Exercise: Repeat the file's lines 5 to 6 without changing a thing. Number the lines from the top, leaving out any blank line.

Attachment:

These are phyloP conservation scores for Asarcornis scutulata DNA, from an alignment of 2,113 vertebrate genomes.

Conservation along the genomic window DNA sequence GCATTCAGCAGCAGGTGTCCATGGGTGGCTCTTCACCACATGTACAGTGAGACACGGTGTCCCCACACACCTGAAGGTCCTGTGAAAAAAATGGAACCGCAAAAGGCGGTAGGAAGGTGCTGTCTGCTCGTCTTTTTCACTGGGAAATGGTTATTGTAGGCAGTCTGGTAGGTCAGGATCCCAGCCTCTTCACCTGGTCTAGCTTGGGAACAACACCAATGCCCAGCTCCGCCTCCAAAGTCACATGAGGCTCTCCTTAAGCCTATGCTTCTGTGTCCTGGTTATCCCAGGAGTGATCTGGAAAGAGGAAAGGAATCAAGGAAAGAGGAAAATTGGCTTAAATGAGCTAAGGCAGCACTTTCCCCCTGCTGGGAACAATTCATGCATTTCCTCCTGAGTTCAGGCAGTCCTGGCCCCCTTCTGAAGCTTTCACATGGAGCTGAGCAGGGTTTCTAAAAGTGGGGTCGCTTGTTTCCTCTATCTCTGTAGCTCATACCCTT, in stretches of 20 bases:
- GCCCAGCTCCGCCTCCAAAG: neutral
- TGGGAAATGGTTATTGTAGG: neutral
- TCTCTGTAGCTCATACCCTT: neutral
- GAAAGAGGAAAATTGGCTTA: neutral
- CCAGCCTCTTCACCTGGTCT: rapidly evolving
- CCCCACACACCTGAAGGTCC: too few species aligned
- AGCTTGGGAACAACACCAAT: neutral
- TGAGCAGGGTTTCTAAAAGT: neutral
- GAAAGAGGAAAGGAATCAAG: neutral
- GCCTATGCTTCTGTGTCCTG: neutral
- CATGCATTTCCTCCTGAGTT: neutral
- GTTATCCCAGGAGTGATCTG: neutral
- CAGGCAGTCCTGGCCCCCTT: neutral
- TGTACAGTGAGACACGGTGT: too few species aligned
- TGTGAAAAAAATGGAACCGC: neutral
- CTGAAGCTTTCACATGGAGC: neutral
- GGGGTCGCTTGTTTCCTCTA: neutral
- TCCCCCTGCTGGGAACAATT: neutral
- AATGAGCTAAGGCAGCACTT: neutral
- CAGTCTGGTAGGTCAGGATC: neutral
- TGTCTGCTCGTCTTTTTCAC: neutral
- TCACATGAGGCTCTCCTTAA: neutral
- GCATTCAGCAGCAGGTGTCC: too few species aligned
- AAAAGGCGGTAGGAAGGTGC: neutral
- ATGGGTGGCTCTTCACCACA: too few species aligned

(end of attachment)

- TCTCTGTAGCTCATACCCTT: neutral
- GAAAGAGGAAAATTGGCTTA: neutral